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"Team Ada: Ada Advocacy Issues (83 & 95)" <[log in to unmask]>
"W. Wesley Groleau x4923" <[log in to unmask]>
Wed, 17 Nov 1999 08:39:15 -0500
"W. Wesley Groleau x4923" <[log in to unmask]>
text/plain (51 lines)
>   My impression is that Rational's products are aimed at making tools
> to help programmers more easily make more solid programs.  They may
> have decided that the demand is for "chewing gum and baling wire" to
> hold together poorly designed products, but it seems unlikely that
> even the best maker of chewing gum and baling wire will have a large
> market, or a good reputation, as it becomes clear that poor design
> plus CG&BW doesn't cut it.

Rational's products are not all "chewing gum and baling wire."  True,
they do have a very good debugger, but some of them do a lot to help
programs be less poorly designed.

There are people who think that Ada is "doomed."  Let's just try
to look through their eyes for a moment.

IF (the big IF) Ada is a sinking ship, will swimming around it trying to
hold it out of the water do anyone any good?  The C++ ship has bigger
quality leaks, but they also have much bigger bilge pumps (and they're
pumping a LOT of bilge).  Personally, I don't think the Ada leaks are sososo
bad, but if they were, maybe humanity would be better served by a
change of tactics.  Some possibilities:

1. Promote Java.  Hey, we know Ada is a lot better, but if Ada can't win,
   Java is certainly the lesser of two evils, right?  And while you're
   teaching Java, you can subtly raise the awareness of Better Ways...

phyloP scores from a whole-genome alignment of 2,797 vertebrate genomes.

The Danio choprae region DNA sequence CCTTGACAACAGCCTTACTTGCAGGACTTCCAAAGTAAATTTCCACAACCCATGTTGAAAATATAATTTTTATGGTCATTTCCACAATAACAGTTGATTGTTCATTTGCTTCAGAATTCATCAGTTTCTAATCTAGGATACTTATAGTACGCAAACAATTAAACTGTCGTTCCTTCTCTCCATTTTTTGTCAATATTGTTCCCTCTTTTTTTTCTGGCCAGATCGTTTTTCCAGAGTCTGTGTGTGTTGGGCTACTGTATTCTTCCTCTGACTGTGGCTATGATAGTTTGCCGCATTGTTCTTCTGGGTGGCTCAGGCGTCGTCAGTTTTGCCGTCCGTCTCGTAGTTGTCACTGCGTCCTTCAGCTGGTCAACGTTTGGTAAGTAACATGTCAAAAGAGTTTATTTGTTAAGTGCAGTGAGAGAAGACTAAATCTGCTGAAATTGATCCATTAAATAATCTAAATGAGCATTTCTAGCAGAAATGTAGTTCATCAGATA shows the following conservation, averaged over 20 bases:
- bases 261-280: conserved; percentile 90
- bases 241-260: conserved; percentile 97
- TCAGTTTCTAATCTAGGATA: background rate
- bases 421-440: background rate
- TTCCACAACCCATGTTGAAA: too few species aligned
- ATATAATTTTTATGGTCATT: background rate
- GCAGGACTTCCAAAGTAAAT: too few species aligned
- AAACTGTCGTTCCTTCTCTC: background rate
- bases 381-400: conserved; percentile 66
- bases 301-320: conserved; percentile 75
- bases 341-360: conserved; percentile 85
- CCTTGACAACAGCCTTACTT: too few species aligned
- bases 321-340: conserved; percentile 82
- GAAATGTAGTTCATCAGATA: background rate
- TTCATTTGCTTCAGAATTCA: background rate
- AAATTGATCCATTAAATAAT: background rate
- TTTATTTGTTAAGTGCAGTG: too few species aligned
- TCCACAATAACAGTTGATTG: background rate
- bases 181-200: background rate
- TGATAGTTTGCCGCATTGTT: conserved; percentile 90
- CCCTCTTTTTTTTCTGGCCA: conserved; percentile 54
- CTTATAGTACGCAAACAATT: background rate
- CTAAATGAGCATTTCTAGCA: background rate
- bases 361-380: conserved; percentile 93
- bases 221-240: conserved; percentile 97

"Now no language is perfect, and the need for a 'break' here is one
   of the old lessons Java missed.  If you can't be careful with this,
   you might have to switch to Ada."

   "Now Java doesn't have safe enumerated types like Ada, but here's a
   way to emulate them that's not TOO bad..."

   (Maybe you could title the course "How to Write Java as safely as Ada")

2. Promote tools that will reduce the probability of the disasters that
   C & C++ are so prone to (like Rational Apex).  Again, sneak in a few
   subtle hints along the way....

   "Everybody knows* this C construct is very error-prone, but the XXX
   feature of our tool, if used properly, can make your code almost as
   reliable as Ada in this area."

   * a little hyperbole--half the problem is that NOT everybody knows.
     (The other half is those who know act like they don't care.)

I've not given up on Ada myself (yet), but if supporting Ada is a war,
let's try not to shoot parties who seem to be neutral or less dedicated
than we are.